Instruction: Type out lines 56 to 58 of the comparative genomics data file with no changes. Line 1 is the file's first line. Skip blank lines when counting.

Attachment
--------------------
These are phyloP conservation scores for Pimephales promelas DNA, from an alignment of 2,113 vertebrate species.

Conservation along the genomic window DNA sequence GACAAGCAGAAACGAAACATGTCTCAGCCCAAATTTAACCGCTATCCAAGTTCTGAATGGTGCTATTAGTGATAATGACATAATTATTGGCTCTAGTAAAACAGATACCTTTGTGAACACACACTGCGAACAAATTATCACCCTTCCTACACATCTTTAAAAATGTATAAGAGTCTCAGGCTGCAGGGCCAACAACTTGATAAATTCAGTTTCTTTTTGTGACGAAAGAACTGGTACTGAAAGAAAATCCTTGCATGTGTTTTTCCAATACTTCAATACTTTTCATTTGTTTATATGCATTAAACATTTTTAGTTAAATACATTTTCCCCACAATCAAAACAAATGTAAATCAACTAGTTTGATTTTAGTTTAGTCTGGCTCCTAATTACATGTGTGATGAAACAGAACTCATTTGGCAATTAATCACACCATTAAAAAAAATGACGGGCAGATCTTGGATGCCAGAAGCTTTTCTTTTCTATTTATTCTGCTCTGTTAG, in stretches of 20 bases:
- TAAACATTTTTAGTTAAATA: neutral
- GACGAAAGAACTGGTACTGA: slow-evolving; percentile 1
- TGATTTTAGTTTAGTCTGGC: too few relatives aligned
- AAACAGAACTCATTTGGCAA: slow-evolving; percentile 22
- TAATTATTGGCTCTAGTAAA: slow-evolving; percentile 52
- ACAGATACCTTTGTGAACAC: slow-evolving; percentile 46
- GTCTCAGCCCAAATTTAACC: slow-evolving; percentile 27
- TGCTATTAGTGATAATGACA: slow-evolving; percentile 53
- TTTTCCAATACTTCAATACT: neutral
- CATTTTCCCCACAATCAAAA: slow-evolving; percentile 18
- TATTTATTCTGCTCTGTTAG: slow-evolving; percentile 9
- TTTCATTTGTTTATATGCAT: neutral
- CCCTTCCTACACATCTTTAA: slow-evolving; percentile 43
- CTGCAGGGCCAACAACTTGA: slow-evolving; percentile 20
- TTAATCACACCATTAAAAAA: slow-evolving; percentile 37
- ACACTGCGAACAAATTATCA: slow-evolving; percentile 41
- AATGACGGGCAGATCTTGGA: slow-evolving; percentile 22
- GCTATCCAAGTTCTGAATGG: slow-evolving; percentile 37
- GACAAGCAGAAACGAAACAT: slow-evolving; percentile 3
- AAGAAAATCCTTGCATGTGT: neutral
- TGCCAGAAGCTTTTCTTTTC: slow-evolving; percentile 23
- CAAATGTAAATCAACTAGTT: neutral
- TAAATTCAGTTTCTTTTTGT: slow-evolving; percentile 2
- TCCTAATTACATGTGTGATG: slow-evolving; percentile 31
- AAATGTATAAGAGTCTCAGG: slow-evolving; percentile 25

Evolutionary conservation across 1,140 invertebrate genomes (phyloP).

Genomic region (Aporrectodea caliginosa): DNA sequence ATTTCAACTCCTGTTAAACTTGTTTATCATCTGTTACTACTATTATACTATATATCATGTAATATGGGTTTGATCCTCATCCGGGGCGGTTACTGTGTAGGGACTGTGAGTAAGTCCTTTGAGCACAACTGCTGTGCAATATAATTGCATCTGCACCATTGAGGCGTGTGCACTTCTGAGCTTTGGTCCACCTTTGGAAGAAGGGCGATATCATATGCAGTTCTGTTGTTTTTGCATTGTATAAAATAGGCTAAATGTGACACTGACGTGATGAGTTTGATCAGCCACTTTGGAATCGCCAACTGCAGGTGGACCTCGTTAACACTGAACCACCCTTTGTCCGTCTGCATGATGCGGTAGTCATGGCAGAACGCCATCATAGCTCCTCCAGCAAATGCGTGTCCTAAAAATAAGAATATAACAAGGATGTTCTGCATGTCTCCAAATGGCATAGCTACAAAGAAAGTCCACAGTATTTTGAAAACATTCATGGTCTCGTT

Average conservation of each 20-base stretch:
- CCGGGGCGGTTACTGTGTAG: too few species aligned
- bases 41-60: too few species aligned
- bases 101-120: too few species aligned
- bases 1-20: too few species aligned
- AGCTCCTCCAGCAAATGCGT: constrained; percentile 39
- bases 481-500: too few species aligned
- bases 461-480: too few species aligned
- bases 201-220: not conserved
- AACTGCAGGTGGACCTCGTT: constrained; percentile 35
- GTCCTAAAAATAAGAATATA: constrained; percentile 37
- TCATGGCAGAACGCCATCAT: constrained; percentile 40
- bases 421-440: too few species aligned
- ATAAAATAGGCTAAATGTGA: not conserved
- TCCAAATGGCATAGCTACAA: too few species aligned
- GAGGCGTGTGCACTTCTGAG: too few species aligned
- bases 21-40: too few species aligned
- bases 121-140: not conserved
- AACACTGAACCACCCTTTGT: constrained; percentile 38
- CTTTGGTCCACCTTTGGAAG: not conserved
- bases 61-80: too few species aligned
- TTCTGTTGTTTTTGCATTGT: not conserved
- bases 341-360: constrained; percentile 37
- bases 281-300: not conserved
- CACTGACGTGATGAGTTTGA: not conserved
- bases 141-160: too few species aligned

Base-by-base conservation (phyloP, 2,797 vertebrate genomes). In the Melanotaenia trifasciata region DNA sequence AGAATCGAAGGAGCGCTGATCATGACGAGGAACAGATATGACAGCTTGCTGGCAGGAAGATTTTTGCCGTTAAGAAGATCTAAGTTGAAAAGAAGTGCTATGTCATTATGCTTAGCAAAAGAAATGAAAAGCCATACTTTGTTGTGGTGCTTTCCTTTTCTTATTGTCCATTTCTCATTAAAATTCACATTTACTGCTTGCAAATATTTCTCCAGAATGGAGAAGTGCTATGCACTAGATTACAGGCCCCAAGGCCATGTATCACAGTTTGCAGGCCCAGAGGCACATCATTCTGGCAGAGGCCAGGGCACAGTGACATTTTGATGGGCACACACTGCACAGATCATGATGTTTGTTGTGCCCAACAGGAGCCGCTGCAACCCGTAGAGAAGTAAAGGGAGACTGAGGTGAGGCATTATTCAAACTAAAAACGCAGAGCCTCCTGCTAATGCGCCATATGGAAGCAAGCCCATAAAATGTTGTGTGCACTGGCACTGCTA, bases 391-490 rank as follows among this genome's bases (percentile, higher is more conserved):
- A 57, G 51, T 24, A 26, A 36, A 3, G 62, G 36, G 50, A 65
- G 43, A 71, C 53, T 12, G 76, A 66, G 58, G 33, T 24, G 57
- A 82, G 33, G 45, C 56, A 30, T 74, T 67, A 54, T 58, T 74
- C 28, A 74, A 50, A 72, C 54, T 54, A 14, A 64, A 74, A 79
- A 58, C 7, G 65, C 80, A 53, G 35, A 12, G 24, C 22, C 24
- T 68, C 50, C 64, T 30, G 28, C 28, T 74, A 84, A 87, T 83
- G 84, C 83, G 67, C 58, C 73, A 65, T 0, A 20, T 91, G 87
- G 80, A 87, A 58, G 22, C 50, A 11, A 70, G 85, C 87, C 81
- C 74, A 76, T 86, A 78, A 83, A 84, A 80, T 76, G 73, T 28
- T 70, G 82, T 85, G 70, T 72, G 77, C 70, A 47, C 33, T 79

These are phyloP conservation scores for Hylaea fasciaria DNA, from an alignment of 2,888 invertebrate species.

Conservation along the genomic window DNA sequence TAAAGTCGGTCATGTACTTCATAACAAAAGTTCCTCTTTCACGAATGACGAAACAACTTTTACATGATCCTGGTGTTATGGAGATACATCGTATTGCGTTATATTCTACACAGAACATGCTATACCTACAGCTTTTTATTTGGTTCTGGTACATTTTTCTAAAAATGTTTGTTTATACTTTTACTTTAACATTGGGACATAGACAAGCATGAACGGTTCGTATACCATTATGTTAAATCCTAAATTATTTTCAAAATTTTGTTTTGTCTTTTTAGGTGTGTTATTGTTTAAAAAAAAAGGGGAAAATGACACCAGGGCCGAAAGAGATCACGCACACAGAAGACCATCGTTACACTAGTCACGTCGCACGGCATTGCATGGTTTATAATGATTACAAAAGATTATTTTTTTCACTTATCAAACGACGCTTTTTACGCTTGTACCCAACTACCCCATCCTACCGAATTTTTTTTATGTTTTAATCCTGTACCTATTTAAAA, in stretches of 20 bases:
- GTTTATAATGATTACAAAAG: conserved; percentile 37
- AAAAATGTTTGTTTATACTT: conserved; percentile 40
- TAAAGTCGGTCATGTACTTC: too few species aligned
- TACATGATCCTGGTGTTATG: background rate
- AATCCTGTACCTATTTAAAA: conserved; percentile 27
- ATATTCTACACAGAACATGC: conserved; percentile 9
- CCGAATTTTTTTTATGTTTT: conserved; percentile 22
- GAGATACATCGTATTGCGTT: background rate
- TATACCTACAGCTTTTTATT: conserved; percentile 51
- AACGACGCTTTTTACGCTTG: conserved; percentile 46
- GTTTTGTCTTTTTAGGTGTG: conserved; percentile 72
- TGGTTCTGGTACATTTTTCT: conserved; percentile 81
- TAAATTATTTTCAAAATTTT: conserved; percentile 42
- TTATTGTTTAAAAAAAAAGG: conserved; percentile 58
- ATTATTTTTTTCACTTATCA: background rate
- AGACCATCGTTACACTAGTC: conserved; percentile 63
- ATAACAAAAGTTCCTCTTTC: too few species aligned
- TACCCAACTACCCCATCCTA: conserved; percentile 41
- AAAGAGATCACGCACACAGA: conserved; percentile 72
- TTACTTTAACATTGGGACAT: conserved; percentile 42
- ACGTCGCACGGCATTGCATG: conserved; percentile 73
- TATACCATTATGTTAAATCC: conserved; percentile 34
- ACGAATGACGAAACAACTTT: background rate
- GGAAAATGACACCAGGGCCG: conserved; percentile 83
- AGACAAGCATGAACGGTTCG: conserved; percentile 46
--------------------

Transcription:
Base-by-base conservation (phyloP, 2,797 vertebrate genomes). In the Melanotaenia trifasciata region DNA sequence AGAATCGAAGGAGCGCTGATCATGACGAGGAACAGATATGACAGCTTGCTGGCAGGAAGATTTTTGCCGTTAAGAAGATCTAAGTTGAAAAGAAGTGCTATGTCATTATGCTTAGCAAAAGAAATGAAAAGCCATACTTTGTTGTGGTGCTTTCCTTTTCTTATTGTCCATTTCTCATTAAAATTCACATTTACTGCTTGCAAATATTTCTCCAGAATGGAGAAGTGCTATGCACTAGATTACAGGCCCCAAGGCCATGTATCACAGTTTGCAGGCCCAGAGGCACATCATTCTGGCAGAGGCCAGGGCACAGTGACATTTTGATGGGCACACACTGCACAGATCATGATGTTTGTTGTGCCCAACAGGAGCCGCTGCAACCCGTAGAGAAGTAAAGGGAGACTGAGGTGAGGCATTATTCAAACTAAAAACGCAGAGCCTCCTGCTAATGCGCCATATGGAAGCAAGCCCATAAAATGTTGTGTGCACTGGCACTGCTA, bases 391-490 rank as follows among this genome's bases (percentile, higher is more conserved):
- A 57, G 51, T 24, A 26, A 36, A 3, G 62, G 36, G 50, A 65
- G 43, A 71, C 53, T 12, G 76, A 66, G 58, G 33, T 24, G 57